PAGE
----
DeWitt Clinton High School has been spared by the Department of Education.
The DOE announced Tuesday that it would craft an action plan to improve DeWitt Clinton High School instead of closing, phasing out or truncating the school, as it had considered doing earlier this fall.
After Clinton received its second consecutive “F” on the annual school Progress Report in November, the department flagged the 3,720-student school for early engagement. During early engagement, the DOE meets with students, teachers and parents to solicit feedback that will help the department decide what action to take.
Although the department had targeted the school because it said Clinton fell within the 5 percent of lowest performing high schools statewide and was plagued by persistent safety concerns, it relented after hundreds of alumni, parents, students and staff spoke out against tampering with Clinton at a Dec. 6 meeting.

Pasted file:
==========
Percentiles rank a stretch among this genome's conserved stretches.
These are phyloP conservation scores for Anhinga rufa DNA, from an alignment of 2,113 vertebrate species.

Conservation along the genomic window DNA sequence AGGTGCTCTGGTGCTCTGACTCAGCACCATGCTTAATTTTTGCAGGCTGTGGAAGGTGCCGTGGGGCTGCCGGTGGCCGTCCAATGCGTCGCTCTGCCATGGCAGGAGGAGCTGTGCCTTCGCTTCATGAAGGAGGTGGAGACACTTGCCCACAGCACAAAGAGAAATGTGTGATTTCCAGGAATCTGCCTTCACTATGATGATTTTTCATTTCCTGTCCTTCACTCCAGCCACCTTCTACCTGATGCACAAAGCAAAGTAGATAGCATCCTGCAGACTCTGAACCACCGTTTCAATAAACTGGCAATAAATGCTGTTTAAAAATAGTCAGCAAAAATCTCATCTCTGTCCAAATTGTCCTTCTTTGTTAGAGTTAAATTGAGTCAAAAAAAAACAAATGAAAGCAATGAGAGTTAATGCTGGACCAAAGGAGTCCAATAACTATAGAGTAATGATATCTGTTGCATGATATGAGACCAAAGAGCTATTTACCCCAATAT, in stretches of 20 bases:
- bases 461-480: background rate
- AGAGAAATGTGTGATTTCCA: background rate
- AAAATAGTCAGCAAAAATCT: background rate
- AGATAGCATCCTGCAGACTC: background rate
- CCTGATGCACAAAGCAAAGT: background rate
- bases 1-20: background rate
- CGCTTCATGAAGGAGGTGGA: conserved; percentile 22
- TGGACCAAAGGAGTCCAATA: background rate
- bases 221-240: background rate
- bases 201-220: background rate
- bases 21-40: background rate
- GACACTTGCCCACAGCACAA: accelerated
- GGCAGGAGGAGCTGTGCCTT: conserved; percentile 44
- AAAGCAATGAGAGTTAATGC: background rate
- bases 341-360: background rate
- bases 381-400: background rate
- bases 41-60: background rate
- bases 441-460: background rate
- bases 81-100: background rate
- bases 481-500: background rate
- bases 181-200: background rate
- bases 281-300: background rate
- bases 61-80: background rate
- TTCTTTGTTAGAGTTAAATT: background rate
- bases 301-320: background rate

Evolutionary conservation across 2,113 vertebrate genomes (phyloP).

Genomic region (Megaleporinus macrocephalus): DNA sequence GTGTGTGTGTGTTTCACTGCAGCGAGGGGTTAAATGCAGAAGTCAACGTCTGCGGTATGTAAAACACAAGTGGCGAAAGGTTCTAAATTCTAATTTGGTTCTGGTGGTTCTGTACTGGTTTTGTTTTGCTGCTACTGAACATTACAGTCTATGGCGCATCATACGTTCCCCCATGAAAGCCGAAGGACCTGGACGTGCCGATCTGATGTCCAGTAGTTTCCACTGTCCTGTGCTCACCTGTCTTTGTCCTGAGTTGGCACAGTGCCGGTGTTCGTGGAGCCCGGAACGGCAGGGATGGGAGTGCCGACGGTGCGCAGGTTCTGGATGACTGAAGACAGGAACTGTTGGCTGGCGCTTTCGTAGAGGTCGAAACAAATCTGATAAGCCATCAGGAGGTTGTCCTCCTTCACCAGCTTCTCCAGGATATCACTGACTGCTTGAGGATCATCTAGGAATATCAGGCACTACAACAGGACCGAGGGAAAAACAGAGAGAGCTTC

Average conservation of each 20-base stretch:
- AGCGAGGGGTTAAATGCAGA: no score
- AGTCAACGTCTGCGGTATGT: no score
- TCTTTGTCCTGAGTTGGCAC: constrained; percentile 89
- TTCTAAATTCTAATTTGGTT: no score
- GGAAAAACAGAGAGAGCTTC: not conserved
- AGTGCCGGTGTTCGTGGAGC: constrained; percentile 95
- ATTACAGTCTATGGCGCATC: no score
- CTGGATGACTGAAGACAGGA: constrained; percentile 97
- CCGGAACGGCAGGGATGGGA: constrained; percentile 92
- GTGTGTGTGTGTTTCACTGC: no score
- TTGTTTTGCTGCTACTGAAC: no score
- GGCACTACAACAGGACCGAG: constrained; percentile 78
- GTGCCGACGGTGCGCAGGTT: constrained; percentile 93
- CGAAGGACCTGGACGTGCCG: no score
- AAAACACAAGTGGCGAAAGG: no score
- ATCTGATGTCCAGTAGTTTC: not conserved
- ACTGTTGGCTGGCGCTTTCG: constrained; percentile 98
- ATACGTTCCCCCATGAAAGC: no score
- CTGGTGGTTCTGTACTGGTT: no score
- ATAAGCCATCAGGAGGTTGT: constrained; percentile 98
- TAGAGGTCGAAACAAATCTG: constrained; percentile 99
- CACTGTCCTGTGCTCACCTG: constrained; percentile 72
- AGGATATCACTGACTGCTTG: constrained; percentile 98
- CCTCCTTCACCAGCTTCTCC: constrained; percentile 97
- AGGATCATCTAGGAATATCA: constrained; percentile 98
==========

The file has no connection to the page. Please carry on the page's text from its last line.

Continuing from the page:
“Based on feedback we received from the DeWitt Clinton school community and a thorough review of multiple school data, we believe that developing an action plan will lead to the best outcome for current and future students,” DOE spokesman David Pena wrote in an e-mail.
Such a strategy may include changing Clinton’s leadership, enhancing professional development, directing more grants to the school or creating smaller learning environments by reducing enrollment. The DOE gave no timeline for when the action plan would be drafted or implemented.
Alan Ettman, an English teacher and the United Federation of Teachers chapter leader at Clinton, said he supports the idea of the DOE replacing the administration since Principal Geraldine Ambrosio had planned to retire before early engagement talks began.
Ms. Ambrosio did not return a call for comment.
However, Mr. Ettman said Clinton would continue to fight an uphill battle unless the department revised its enrollment practices or directed more resources to the school.